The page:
We made a commitment to absorb half of the 60 jobs that were associated with the closed store. We made good on that commitment, and within six months of the closing we were able to hire back everyone who was laid off. As our finances improved, our employees became partners in the success, earning $80,000 via our Gain Share program in the past year.
Through the years, we have always attempted to build trust and a partnership with the union that represents our employees. Through the most difficult times, when we had to ask for wage and benefit concessions, and now as we have been able to start to roll those back, the strength of that relationship has been invaluable. Without the loyalty of our staff, both union and non-union, this turnaround would have been impossible.
Our management team and board of directors understandably came under a lot of fire before and after the store closure. But because we had established a culture in which authority and accountability were understood and respected, and in which managers and directors remained unified and accepted responsibility not only for their decisions that lead up to the closure but also for turning things around, we have been able to move ahead with a minimum of the disruption that often accompanies unpopular events in co-ops.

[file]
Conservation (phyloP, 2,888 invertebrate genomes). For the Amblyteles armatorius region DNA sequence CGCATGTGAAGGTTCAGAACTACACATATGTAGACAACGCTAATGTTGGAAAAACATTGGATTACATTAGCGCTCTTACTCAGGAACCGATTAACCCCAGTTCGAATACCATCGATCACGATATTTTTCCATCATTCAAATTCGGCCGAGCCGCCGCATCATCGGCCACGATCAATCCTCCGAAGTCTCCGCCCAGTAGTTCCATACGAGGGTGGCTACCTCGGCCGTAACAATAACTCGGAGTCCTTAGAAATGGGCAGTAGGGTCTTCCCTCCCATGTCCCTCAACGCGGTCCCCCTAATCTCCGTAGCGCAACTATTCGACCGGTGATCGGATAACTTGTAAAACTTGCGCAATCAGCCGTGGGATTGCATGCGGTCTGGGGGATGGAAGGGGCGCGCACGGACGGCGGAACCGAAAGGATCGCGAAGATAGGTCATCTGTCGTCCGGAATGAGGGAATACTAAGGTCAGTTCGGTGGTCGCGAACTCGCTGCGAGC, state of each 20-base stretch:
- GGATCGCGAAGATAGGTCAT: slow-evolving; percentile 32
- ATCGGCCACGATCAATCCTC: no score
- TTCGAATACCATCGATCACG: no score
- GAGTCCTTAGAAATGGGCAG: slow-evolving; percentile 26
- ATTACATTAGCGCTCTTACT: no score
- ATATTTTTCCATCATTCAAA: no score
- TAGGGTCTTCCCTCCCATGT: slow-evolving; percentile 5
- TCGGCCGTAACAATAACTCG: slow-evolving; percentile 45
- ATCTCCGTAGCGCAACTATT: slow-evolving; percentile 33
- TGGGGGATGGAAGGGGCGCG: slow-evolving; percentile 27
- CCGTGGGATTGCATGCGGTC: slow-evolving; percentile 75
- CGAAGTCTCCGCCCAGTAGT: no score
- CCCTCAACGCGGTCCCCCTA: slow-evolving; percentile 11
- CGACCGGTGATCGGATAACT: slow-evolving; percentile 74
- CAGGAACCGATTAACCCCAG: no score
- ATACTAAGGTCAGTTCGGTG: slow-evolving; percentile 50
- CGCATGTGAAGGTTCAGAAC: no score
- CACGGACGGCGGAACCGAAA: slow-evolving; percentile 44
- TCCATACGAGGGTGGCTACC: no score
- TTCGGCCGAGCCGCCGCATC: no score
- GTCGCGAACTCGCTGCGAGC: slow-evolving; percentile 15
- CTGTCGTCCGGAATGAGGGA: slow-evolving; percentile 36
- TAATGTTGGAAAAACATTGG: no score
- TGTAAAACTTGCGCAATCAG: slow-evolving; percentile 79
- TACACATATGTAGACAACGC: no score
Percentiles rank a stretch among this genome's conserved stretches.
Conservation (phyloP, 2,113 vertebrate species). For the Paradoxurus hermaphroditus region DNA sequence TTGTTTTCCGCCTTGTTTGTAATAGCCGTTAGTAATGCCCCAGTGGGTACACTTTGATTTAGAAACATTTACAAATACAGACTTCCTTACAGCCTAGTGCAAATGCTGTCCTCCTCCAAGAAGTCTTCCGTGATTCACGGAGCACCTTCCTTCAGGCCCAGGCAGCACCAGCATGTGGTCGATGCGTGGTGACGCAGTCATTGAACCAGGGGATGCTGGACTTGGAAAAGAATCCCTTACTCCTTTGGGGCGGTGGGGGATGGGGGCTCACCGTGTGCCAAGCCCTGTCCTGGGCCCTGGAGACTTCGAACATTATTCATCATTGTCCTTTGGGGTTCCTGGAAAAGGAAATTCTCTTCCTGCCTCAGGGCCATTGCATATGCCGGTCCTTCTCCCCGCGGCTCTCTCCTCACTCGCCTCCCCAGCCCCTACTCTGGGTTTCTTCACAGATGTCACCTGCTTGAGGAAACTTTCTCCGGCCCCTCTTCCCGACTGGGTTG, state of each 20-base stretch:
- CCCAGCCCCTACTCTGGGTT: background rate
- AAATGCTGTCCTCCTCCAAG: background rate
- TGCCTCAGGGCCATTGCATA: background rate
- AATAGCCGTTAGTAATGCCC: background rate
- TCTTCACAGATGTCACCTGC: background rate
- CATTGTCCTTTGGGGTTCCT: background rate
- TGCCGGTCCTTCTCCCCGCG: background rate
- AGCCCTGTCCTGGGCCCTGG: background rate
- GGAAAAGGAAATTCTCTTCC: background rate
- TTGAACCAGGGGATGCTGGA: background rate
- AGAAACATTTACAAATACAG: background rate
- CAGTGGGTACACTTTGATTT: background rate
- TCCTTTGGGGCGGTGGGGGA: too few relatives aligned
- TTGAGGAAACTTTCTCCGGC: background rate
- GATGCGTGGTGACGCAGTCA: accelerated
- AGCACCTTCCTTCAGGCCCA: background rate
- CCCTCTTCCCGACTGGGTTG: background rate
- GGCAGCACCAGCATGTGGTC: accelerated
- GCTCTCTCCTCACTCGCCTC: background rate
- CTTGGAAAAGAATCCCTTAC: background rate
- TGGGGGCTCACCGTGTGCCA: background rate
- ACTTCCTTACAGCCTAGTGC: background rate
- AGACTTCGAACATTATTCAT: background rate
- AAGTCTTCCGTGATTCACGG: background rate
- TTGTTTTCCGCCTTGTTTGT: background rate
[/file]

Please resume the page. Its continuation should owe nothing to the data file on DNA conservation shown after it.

The situation with the Elk Grove store was communicated on a regular basis via our newsletter and special mailings (not to mention the local press). When the decision was made to close the store, we held a series of four meetings for our owners and customers to explain the closure and answer their questions. To address our cash problems and our need to improve our debt to equity ratio, in Feb. of 2007 the co-op’s owner equity requirement was increased from $200 to $300. While we saw an initial bump in the number of owners asking to withdraw, more than 2,000 owners have become fully vested since that date.
Perhaps most important from an operational standpoint, as the tremendous time and financial pressures have eased, we have been able to focus our energies on providing more training programs. This is especially true for our managers in setting and upholding standards. As a result, we now have a more motivated crew of managers and assistant managers who are better prepared to lead their teams and to support each other. Our management team has had the time and energy to establish an action plan for the year and to commit to achieving its goals. And with one exception (a 20-year veteran who decided to move on), all of the members of that team have remained through this transition, giving us the stability needed to make it happen.
What makes any business a success is the people who are involved in it. If we have learned anything from our Elk Grove experience that is portable to other co-ops, it is that continually working to build loyalty, trust and avenues of communication among everyone involved; having the courage to make unpopular decisions; investing resources into developing staff skills; and making as many people as possible partners in your success all increase the odds that you will in fact succeed. Even when an initiative fails, your overall mission can recover and thrive if these fundamentals are maintained.
For background, see “Elk Grove: How a Co-op’s Expansion Went Wrong,” CG #133, Nov.-Dec. 2007.
Paul Cultrera is general manager at Sacramento Natural Foods Cooperative and the legendary founder of the Italian Grocers Caucus (firstname.lastname@example.org).